Kit (right) and Rosie Volcano have been together for a decade.
Back when we had first gotten married, Rosie had been an egg donor and talked about being a surrogate. She had always wanted to be a mother but I wasn’t quite ready. During those early years of marriage, someone came into my hair salon who wanted a child, and a conversation about Rosie being a surrogate for him happened. Many years later, in 2019, we ended up creating a baby together with that man and his partner. Rosie and I now have a child who we co-parent with two other gay men. He’s three years old and we are a four parent family where each set of parents has 50 percent custody.
When Rosie had our baby I caught him as he was born. As soon as I felt his life in my hands I got this sense of knowing that I had never had before; that I was supposed to give him a sibling. I remember the moment so clearly, because I knew that his sibling needed to come through me.
Rosie and I began trying to rearrange our lives to make space for another baby and I stopped taking testosterone. It was hard for me; the shift in my body and the hormonal changes were really challenging. Although I enjoyed the ability to feel more sensitive and connected, it was like going through a third puberty. There were a few months where it was like the worst PMS you could imagine. I went from being a muscular fit dude to having a curvy feminine body, and now when I have my mask on or people see me from behind they tend to register me as a woman.
Rosie Volcano with the couple’s son. They co-parent their son with another couple.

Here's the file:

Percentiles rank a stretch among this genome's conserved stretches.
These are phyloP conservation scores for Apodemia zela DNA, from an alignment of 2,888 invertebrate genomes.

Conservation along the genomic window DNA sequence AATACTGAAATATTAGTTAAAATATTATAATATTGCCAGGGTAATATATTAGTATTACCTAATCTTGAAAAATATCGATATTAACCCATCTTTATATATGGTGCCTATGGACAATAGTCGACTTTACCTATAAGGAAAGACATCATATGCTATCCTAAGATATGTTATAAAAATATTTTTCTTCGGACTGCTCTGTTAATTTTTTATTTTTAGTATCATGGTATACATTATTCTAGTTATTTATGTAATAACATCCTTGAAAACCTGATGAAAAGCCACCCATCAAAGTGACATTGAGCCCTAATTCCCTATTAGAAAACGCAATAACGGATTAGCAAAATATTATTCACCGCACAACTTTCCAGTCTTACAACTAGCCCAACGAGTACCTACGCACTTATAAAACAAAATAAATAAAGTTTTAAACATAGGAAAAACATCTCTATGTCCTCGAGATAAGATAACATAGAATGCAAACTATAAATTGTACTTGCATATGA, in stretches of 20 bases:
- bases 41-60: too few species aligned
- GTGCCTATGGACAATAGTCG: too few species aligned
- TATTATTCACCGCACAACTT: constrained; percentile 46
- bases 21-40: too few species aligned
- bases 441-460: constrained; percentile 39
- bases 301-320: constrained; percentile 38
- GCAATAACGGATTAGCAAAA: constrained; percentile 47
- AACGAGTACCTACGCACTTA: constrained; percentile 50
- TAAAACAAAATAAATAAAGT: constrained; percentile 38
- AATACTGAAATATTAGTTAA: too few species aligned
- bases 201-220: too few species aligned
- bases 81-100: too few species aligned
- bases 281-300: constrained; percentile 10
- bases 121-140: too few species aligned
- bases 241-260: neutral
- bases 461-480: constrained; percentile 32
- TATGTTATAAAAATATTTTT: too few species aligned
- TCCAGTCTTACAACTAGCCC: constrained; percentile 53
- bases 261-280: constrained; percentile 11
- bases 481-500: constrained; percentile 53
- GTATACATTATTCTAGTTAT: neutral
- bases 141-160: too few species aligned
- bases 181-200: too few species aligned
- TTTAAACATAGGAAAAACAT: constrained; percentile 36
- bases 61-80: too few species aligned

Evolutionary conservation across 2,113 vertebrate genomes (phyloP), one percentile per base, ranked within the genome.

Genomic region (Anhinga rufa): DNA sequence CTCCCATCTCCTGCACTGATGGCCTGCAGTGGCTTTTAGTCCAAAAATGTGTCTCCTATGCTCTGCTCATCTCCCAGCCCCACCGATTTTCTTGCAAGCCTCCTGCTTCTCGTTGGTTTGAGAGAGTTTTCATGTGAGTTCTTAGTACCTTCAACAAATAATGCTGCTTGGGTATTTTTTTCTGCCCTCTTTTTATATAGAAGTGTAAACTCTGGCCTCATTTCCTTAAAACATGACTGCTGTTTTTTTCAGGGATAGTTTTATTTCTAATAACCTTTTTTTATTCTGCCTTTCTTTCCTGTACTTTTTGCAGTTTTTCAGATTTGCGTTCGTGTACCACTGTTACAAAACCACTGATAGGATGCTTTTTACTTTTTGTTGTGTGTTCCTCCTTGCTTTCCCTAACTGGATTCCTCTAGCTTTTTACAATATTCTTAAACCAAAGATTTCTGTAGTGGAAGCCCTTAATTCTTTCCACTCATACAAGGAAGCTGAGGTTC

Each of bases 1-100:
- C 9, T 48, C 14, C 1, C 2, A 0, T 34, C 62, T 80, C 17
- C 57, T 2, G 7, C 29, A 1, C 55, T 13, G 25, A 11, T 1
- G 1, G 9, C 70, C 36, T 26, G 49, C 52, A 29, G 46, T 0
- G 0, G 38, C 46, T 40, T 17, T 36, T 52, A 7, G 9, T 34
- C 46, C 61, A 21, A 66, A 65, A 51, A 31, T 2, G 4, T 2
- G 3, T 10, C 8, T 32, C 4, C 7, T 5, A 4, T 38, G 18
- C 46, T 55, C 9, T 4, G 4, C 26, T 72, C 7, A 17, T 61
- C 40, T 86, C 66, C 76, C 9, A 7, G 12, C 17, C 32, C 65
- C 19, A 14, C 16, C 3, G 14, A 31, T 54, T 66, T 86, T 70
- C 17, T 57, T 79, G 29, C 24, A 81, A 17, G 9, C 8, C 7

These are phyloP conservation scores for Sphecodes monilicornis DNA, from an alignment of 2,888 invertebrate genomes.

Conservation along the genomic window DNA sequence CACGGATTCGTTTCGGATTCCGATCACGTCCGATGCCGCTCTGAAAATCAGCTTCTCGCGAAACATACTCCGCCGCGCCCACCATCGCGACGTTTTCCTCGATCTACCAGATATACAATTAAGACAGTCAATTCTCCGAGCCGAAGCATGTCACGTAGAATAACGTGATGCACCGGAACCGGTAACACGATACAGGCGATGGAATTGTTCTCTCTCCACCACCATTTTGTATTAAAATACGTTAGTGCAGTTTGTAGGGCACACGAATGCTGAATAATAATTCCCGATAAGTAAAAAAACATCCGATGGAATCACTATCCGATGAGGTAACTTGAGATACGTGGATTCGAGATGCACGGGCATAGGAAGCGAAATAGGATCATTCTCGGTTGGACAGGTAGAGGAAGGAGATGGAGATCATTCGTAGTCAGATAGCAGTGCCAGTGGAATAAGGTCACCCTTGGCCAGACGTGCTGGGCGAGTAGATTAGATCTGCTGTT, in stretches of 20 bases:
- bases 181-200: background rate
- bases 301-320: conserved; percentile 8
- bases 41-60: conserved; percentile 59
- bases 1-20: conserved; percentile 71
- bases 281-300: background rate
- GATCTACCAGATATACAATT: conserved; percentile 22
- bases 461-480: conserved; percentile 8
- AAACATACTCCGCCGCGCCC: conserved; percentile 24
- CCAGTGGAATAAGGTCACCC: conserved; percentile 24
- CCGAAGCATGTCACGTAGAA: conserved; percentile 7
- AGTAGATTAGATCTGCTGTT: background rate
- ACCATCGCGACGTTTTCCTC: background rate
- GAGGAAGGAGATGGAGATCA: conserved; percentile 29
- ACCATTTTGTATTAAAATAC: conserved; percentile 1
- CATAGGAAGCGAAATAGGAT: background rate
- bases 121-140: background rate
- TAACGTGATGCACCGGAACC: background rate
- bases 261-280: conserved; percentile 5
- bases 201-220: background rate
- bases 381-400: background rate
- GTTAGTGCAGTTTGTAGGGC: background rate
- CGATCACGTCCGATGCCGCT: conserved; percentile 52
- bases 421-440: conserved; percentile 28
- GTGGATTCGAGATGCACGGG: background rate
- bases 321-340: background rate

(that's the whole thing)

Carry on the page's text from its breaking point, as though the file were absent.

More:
Kit Volcano with his son. Volcano is now trying to get pregnant to give his son a sibling.
During all this, I was imagining carrying a child and it being intense. Rosie, meanwhile, still wanted to carry another baby herself. She loved being pregnant. All I was really attached to was the idea of having a baby that was genetically my child, so six months ago, I suggested we retrieve my eggs and put an embryo in Rosie’s body. As soon as I said that we both clicked.
After that conversation, we began researching the IVF process and different IVF clinics. We live in San Diego and Mexico offers cheaper IVF and we found a clinic in Tijuana that meant we could save more than $10,000 and only had to drive around 40 minutes to get there. It felt like a smart move because the money saved could be put towards this baby.
The IVF process actually took around two weeks during January 2022 and when it got to the point in my menstrual cycle that I would normally ovulate the egg retrieval procedure took place. During that time, Rosie’s dad became extremely sick and she had to fly to Delaware and back, and then when we went in for egg retrieval, no eggs were retrieved. It was pretty devastating news, but I think the hardest part was how difficult it was to manage my emotions while on the IVF hormones.